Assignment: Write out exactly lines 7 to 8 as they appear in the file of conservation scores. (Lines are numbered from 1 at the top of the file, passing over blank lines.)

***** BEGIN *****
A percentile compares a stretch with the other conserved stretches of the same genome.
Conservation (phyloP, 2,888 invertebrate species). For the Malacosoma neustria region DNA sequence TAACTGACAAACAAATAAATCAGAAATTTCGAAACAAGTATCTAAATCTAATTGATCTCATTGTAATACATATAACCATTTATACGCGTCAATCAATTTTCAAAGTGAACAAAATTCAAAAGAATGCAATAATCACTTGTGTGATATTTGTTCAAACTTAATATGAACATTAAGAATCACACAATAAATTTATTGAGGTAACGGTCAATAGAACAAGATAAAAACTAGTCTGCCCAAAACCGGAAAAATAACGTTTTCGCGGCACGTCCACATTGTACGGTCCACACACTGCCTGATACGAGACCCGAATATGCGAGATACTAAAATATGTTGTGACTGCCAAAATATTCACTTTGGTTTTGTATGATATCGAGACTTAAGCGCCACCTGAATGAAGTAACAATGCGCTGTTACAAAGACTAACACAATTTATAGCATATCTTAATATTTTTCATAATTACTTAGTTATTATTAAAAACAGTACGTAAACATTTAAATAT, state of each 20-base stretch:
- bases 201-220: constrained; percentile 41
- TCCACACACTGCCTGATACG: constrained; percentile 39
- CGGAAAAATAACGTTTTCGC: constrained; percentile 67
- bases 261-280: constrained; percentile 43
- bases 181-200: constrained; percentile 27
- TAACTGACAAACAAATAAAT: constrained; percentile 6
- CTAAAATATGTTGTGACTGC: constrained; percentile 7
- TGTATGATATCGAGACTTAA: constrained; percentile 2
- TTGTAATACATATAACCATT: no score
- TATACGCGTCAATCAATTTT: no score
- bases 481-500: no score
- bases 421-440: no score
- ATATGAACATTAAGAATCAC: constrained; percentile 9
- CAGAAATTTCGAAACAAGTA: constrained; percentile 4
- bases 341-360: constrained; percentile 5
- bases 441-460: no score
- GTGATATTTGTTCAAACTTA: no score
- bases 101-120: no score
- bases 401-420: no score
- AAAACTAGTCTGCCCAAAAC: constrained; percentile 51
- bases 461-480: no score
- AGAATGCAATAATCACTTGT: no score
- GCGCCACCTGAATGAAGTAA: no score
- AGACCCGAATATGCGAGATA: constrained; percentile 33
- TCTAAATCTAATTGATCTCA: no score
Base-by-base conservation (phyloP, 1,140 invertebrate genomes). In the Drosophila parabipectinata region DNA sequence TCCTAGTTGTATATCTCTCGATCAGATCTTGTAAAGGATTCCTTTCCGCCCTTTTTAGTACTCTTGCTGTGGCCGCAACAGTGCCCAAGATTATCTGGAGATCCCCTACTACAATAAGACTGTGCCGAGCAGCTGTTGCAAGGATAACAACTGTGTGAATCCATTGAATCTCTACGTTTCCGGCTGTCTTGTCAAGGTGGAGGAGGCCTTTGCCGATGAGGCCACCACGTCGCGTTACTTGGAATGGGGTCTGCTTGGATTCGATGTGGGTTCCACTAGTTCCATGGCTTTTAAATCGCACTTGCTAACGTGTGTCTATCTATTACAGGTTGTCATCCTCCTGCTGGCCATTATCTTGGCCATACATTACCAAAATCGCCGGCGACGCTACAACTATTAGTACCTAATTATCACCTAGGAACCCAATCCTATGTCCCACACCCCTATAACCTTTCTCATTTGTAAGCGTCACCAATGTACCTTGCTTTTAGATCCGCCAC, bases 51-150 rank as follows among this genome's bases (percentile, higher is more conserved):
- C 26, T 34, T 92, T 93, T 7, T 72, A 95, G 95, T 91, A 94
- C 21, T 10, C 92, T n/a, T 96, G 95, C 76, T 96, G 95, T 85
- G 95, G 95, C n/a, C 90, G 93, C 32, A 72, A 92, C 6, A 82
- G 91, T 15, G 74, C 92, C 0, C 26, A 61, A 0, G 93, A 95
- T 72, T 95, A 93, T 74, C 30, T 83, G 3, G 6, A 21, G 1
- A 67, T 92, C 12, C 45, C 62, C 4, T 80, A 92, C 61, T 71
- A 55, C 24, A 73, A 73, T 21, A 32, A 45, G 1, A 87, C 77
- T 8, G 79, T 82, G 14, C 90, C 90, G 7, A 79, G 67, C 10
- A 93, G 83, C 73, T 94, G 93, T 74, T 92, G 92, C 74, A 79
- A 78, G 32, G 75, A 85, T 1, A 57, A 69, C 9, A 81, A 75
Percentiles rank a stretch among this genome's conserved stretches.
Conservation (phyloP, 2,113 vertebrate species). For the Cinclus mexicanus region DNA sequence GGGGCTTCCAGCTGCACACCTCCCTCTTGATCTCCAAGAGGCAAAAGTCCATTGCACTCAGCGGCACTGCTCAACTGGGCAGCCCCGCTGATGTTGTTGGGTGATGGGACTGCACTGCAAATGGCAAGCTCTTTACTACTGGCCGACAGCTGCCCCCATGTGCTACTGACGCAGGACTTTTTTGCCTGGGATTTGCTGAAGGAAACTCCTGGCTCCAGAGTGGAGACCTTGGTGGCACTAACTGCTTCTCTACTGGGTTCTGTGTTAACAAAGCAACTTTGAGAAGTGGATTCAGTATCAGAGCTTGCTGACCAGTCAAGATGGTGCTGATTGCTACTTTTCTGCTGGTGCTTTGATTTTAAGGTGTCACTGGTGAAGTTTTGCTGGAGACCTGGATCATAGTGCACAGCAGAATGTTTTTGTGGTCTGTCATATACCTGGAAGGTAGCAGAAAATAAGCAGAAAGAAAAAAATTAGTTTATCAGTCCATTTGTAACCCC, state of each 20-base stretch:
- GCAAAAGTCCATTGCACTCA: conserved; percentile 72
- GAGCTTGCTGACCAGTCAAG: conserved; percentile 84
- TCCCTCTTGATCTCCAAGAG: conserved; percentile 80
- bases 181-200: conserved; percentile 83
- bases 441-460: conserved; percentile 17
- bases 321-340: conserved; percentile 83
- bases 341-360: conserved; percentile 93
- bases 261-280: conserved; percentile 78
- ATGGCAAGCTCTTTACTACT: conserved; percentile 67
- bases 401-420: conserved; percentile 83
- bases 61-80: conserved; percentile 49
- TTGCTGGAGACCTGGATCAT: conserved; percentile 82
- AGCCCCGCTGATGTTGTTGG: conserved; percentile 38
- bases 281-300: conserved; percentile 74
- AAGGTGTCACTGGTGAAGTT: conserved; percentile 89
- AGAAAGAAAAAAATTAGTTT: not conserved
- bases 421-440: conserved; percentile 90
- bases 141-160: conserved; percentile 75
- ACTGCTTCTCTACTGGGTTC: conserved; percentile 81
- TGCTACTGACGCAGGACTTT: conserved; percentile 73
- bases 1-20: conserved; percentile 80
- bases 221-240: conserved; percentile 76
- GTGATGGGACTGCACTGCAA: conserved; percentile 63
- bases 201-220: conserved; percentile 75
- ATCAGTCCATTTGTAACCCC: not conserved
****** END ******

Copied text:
- bases 181-200: constrained; percentile 27
- TAACTGACAAACAAATAAAT: constrained; percentile 6